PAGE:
May 31, 2006

Do You Know What Are "APIs"?

**Excerpt of IM conversation**

Developer: Hey! I need some help!
Me: Wassup?
Developer: You know anything about "Invalid SOAP Envelope" error?
Me: Hmmm... Not very sure, but it looks like the SOAP message you generated could have an issue.
Developer: ...
Me: Print out the SOAP message you're sending over.
Developer: How?
Me: You're using JAX-RPC, rite? Check the API to see how you can print out the SOAP message..
Developer: API? Huh? I dunno how-le...

Well... I hoped that the developer didn't mistake API for "fire". ^_^

In Malay, API translates to fire. However, for us in the IT world, API is something very common that we come across with everyday at work.

If you must know... API = Application Programming Interface...

In the days of old, APIs were commonly known as libraries (esp if you were a C/C++ programmer) and during those days, some were "free" or proprietary. (Opensource back then was a "hippy" concept.. Kekeke) Anyway, if you were a C/C++ programmer, you would have been very familiar with the header files that someone would send over and from that file (plus documents), you would have an API to work on for your application.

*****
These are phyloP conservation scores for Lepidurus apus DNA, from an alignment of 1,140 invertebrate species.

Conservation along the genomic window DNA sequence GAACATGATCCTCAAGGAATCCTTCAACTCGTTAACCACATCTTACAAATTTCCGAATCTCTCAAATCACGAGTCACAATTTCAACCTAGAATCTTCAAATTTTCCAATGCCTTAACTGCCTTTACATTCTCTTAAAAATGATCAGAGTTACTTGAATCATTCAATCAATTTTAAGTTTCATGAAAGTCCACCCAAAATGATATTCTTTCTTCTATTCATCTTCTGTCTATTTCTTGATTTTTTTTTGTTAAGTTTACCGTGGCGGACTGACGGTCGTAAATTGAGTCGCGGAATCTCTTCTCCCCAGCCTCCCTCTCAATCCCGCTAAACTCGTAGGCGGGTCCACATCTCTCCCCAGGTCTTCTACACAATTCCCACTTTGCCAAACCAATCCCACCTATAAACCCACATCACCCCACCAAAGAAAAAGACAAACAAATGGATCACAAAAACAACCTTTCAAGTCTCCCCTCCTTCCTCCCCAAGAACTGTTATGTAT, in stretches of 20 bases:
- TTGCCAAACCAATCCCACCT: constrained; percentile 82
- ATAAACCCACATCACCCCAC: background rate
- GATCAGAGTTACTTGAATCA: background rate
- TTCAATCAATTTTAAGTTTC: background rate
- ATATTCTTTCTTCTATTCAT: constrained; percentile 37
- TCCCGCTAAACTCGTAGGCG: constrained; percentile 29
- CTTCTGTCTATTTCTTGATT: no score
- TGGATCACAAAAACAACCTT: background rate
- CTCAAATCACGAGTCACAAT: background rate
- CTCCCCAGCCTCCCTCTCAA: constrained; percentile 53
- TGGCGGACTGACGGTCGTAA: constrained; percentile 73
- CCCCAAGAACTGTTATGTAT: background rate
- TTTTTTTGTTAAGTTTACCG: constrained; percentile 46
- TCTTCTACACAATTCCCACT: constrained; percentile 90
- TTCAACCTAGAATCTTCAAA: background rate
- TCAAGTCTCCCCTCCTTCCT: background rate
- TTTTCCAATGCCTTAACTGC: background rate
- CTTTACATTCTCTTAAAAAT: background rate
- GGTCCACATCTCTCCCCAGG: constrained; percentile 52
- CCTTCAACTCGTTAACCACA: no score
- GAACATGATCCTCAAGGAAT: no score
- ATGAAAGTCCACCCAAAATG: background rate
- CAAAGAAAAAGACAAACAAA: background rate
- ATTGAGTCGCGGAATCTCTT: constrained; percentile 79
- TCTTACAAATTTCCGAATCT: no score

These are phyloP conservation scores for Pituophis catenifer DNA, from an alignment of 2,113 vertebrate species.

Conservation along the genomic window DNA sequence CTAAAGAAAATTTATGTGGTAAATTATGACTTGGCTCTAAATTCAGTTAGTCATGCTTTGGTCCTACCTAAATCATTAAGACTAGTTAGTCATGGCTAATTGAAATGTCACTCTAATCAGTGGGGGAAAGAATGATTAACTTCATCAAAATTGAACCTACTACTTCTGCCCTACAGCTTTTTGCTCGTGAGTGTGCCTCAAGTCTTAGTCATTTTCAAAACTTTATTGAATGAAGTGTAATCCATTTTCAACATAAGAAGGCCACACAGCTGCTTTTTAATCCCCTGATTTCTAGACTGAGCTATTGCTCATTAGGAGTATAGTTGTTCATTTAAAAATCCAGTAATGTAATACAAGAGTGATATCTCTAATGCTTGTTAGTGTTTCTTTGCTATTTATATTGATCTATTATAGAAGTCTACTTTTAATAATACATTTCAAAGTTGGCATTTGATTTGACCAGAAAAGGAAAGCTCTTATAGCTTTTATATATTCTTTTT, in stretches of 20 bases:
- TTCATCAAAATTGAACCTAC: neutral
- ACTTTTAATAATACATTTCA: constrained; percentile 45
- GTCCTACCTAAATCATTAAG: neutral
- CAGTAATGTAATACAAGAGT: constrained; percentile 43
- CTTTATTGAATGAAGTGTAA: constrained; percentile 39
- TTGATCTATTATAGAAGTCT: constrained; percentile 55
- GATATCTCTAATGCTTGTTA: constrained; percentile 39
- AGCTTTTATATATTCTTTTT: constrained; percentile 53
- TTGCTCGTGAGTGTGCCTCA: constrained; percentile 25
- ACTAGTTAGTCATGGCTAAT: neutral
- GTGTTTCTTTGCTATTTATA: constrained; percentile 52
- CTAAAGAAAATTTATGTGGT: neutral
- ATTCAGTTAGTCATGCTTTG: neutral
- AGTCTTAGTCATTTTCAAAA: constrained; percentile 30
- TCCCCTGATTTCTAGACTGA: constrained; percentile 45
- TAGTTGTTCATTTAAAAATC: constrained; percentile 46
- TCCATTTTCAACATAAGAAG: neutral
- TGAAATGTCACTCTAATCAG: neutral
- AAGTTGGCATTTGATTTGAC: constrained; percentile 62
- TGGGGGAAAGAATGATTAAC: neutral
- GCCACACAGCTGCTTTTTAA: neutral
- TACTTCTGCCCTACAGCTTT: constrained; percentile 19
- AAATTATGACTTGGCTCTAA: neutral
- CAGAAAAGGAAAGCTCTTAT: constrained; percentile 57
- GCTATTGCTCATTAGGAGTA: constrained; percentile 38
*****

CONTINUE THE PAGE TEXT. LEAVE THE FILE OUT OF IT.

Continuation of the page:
Anyway, for Java, we benefit a lot more because we can have HTML-based documentation for the methods and classes that we built. This is the infamous Javadocs. It's nifty that to build the JavaDocs for your application, you don't need additional tools as it comes FOC with your standard JSDK. So, this means, once you're done with your development, you've compiled your code into little neat JARs (Java ARchives), you can run javadoc from command-line or IDE to generate your HTML-based documentation!

Neato, huh! ^____^

That's a little bit of history for ya.. So, this means for Java, the API would encompass not only the JARs that you get, but the JavaDocs as well. It sure beats writing a lot of documentation to document the methods!

Now that you know what are APIs, do you know how to use them? -____-|||

A lot of developers I know don't even know how to use the standard JavaDocs from Sun. It's sad... In fact, some don't even know that they even exist!! Perhaps they are the "CnP" (Cut n Paste) developers, who copy other people's code and just use it as they feel that they are not experienced enough. However, something as easy as finding out what methods a class has shouldn't be too hard, right?

Anyway, here are a list of very useful JavaDocs that you may want to keep bookmarked on your browser. If you're a bit kiasu, you can download the JavaDocs and create a bookmark to view it locally.
For the J2EE folks out there, the following is very useful:
Hope this helps someone out... Kekeke.. ^____^

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